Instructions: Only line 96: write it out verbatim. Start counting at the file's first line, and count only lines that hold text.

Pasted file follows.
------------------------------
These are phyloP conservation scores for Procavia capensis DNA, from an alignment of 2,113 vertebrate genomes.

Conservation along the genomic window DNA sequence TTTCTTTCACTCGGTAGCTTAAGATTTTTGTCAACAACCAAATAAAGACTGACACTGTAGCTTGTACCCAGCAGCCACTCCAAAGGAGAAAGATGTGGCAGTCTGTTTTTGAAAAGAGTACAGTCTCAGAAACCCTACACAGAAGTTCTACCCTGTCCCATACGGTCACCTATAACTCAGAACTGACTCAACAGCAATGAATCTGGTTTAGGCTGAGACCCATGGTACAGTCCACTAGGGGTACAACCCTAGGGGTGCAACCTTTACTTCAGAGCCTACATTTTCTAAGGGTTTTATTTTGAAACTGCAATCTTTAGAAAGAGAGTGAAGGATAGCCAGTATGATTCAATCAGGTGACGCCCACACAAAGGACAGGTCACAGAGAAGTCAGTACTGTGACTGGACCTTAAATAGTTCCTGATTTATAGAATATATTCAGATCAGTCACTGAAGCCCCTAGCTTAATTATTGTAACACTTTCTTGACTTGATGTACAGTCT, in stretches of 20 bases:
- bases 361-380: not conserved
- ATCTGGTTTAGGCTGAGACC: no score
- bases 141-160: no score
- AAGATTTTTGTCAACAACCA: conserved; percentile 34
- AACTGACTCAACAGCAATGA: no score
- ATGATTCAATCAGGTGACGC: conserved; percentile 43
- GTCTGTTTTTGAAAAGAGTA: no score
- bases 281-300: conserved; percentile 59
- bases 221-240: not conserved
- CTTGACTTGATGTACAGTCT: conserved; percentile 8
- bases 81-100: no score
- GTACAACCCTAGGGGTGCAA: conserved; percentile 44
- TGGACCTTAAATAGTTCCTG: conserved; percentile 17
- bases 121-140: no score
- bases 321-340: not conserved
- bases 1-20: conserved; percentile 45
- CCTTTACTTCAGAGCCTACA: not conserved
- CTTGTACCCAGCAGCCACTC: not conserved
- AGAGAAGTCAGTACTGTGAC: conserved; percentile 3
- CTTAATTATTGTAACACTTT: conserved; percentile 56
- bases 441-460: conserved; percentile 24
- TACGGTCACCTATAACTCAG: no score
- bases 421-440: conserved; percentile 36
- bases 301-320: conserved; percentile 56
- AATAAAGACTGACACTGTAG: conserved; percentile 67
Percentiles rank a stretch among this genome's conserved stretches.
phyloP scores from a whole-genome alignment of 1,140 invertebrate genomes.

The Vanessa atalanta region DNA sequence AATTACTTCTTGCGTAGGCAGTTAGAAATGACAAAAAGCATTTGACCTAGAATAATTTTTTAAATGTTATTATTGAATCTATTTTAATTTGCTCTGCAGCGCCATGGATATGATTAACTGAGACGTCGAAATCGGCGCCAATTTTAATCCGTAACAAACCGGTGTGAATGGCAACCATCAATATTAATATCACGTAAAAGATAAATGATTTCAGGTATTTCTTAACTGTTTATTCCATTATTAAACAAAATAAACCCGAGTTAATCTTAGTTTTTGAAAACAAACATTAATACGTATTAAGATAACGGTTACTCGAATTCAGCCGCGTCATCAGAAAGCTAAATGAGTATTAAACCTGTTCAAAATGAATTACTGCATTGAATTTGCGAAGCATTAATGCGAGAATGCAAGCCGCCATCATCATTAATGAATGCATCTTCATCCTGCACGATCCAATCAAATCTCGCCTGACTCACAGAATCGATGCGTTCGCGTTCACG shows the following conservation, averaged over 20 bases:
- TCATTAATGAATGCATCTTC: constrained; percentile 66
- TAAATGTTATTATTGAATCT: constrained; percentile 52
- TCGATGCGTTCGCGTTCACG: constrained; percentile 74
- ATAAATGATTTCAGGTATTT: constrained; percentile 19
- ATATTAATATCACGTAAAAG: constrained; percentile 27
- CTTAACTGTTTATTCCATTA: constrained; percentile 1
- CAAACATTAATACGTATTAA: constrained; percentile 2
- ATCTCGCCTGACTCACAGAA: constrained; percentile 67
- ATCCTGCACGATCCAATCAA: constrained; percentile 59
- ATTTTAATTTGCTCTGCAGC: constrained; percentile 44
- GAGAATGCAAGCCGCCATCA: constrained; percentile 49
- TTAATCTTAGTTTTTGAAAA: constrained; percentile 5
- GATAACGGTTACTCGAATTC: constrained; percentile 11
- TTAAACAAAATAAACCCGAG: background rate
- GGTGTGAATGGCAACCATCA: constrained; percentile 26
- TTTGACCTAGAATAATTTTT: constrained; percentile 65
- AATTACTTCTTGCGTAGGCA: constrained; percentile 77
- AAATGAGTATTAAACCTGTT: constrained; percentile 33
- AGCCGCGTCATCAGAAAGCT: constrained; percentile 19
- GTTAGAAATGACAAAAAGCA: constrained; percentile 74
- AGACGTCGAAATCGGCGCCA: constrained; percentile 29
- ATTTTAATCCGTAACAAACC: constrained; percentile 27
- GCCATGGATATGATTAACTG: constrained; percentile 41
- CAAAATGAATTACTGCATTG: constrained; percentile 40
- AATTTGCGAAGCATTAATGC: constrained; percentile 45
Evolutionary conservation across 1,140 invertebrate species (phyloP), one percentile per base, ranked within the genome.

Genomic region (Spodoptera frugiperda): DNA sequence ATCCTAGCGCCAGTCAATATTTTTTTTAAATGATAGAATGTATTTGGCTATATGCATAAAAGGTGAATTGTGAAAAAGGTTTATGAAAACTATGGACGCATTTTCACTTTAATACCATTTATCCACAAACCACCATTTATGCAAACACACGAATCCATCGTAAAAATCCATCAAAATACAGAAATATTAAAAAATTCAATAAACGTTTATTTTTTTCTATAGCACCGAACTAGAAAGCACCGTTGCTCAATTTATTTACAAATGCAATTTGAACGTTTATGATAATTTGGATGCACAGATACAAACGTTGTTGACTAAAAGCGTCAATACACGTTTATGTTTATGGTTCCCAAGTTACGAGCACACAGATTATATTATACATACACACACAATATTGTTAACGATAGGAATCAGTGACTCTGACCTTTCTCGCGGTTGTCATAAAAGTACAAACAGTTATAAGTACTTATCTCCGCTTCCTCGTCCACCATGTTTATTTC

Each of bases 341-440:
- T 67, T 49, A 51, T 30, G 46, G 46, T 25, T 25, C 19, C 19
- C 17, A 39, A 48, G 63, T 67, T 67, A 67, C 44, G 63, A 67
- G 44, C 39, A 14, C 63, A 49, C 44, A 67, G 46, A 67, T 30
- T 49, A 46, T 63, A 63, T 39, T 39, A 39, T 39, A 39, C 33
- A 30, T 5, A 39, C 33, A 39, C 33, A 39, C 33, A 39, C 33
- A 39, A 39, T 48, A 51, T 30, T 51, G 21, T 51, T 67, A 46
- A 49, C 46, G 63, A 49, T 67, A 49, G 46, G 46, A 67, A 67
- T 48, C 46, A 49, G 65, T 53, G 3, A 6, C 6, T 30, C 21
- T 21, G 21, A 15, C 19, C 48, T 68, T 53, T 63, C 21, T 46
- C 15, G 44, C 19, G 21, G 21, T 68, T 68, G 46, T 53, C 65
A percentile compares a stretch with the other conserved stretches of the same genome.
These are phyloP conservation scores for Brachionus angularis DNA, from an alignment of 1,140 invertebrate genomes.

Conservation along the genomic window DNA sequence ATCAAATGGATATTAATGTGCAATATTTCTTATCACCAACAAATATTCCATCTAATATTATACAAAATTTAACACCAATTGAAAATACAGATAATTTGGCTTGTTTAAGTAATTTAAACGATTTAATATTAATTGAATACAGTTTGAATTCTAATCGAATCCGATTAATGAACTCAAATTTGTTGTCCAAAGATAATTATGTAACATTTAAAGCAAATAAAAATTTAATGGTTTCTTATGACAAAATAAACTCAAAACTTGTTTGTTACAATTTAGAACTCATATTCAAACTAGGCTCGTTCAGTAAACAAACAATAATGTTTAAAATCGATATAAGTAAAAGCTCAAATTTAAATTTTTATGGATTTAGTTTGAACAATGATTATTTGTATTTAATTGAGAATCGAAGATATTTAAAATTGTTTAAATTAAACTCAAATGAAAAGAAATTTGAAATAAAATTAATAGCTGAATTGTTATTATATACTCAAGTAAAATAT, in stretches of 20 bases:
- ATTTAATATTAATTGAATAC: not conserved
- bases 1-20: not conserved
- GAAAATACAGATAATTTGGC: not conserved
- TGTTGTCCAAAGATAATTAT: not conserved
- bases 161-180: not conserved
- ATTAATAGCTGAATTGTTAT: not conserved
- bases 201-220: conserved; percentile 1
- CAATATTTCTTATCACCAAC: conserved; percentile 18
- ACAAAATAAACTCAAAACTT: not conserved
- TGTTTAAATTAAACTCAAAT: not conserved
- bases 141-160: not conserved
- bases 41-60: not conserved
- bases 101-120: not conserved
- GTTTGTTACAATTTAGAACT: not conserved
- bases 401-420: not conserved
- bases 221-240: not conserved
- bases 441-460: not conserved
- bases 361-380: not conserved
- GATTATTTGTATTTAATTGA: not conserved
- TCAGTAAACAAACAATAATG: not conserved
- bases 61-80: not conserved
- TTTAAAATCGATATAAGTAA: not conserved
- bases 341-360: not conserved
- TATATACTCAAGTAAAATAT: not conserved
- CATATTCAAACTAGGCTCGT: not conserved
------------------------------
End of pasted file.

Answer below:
- CATATTCAAACTAGGCTCGT: not conserved